Defense Acquisition Regulatory Council (DARC)
A group composed of representatives from each Military department, the Defense Logistics Agency, and the National Aeronautics and Space Administration and that is in charge of the Federal Acquisition Regulation (FAR) on a joint basis with the Civilian Agency Acquisition Council (CAAC).
Any person who enters into a contract with the United States for the production of material or for the performance of services for the national defense.
Electronic Data Interchange
Transmission of information between computers using highly standardized electronic versions of common business documents.
Emerging Small Business
A small business concern whose size is no greater than 50 percent of the numerical size standard applicable to the Standard Industrial Classification code assigned to a contracting opportunity.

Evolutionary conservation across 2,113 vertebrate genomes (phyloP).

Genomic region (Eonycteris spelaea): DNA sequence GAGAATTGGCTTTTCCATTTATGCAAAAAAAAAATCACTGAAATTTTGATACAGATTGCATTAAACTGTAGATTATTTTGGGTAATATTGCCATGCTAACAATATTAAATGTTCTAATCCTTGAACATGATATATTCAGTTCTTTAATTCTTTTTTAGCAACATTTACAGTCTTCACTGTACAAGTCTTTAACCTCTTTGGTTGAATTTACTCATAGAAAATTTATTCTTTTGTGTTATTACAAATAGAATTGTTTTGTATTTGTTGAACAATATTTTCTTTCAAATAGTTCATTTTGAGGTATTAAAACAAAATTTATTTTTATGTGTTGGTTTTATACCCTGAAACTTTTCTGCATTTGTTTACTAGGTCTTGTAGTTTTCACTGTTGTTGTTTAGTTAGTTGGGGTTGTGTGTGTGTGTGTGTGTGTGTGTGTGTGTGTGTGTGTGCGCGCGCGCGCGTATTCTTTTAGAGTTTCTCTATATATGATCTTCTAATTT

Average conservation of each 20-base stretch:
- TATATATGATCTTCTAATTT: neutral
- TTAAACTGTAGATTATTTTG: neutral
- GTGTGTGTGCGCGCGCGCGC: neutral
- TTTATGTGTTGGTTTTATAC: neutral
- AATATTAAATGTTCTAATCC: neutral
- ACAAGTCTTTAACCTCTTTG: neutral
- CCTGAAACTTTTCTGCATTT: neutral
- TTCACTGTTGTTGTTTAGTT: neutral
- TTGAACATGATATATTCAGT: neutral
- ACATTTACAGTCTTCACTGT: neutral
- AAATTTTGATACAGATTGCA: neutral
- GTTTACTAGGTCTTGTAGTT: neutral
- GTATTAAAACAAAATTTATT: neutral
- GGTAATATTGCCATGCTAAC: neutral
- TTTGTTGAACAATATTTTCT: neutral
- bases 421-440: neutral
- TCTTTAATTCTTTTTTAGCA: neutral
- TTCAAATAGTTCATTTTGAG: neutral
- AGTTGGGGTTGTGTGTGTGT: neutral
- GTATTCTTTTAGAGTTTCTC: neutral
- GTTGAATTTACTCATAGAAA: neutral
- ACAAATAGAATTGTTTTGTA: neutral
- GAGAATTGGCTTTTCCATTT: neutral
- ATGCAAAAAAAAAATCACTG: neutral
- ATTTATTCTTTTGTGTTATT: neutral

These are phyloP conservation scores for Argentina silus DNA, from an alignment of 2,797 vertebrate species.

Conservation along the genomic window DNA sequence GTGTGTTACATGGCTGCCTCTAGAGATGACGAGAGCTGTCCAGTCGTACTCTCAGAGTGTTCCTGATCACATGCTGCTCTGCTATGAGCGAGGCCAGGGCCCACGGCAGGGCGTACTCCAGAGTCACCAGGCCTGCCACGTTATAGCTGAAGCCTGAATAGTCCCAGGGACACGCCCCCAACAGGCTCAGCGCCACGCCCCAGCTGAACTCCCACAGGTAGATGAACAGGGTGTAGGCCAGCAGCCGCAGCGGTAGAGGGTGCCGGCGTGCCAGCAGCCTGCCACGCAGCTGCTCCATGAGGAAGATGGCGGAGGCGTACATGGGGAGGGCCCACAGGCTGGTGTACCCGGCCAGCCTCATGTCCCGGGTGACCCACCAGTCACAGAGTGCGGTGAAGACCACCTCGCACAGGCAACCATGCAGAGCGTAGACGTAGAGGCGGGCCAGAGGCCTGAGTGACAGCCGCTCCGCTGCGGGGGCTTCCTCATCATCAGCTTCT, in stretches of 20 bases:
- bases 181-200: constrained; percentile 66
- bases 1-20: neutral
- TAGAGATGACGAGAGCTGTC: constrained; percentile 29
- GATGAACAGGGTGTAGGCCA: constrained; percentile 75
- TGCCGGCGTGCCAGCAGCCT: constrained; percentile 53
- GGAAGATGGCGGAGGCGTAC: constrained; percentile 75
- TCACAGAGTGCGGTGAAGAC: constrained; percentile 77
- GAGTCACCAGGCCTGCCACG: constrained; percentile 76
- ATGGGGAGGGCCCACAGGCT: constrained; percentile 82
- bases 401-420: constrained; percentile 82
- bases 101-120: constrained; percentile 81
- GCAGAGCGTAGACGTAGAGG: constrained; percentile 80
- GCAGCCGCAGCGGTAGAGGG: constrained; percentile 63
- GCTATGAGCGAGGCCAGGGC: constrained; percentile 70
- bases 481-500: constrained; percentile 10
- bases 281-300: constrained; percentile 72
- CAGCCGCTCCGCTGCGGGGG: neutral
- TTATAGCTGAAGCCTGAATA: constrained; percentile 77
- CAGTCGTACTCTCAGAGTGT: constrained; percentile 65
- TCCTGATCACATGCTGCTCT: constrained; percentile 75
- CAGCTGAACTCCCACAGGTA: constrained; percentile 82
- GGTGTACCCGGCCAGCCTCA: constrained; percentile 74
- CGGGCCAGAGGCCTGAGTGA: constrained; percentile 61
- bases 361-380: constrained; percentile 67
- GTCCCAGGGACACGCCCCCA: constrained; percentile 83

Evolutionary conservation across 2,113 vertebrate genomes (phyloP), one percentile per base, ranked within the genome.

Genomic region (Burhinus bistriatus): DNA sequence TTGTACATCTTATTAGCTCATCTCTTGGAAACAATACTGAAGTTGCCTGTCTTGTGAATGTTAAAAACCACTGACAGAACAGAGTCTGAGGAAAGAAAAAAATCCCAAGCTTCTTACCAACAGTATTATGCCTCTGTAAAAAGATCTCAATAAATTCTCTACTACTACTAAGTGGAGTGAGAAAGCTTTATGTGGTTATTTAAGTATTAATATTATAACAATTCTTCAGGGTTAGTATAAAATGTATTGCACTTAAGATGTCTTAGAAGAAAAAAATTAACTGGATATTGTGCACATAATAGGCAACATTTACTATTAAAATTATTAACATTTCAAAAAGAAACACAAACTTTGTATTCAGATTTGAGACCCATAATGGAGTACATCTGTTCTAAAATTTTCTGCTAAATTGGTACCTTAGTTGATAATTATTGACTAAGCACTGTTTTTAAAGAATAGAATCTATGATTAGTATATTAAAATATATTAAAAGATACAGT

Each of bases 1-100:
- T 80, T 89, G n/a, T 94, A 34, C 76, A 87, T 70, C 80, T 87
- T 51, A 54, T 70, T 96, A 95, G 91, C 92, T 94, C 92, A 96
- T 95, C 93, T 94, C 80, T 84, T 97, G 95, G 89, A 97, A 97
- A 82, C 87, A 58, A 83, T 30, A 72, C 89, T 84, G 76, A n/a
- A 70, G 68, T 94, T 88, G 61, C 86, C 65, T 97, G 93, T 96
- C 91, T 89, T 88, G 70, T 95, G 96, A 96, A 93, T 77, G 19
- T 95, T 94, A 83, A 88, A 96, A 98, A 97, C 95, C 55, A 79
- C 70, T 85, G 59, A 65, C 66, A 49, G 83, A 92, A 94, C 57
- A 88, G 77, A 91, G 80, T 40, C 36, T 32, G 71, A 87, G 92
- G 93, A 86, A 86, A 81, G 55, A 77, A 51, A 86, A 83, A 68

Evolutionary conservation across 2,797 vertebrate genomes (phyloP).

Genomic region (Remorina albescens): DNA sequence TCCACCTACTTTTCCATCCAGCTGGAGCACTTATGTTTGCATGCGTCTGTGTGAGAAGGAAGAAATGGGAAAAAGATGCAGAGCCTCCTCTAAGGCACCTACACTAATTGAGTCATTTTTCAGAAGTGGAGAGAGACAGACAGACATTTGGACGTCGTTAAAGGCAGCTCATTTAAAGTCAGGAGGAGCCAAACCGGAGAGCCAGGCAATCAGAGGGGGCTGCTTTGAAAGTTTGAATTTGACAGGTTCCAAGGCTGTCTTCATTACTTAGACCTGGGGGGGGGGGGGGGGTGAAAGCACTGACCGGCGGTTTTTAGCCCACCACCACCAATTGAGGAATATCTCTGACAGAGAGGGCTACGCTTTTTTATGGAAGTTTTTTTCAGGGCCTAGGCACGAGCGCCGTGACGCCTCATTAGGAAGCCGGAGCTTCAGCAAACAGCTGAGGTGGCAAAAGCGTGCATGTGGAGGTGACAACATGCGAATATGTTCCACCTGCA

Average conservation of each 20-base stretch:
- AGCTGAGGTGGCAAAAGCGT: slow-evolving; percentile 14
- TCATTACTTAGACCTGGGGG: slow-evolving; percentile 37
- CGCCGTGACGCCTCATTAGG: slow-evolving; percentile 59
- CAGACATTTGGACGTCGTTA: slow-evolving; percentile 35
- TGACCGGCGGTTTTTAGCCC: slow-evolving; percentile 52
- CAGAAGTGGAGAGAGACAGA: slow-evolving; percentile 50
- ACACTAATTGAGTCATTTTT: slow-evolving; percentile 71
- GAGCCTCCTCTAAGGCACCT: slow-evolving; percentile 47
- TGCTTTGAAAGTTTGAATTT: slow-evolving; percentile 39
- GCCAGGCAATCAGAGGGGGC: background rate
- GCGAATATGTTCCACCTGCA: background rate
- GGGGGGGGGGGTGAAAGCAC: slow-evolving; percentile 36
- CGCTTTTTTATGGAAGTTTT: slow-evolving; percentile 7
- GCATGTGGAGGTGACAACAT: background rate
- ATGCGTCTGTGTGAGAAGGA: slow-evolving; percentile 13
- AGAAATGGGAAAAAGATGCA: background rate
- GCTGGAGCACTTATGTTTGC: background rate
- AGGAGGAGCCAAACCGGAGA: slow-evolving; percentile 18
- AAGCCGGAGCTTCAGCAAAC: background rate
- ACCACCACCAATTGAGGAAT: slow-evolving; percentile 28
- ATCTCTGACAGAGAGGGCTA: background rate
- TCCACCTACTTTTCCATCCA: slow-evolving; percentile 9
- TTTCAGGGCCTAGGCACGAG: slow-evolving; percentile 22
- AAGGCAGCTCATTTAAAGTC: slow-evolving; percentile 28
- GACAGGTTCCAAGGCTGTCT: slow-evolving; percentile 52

An accounting term used to describe the net investment of owners or stockholders in a business. Under the accounting equation, equity also represents the result of assets less liabilities.
Fair and Reasonable Price
A price that is fair to both parties, considering the agreed-upon conditions, promised quality, and timeliness of contract performance. "Fair and reasonable" price is subject to statutory and regulatory limitations.
Federal Acquisition Regulation (FAR)
The body of regulations which is the primary source of authority governing the government procurement process. The FAR, which is published as Chapter 1 of Title 48 of the Code of Federal Regulations, is prepared, issued, and maintained under the joint auspices of the Secretary of Defense, the Administrator of General Services Administration, and the Administrator of the National Aeronautics and Space Administration. Actual responsibility for maintenance and revision of the FAR is vested jointly in the Defense Acquisition Regulatory Council (DARC) and the Civilian Agency Acquisition Council (CAAC).
Full and Open Competition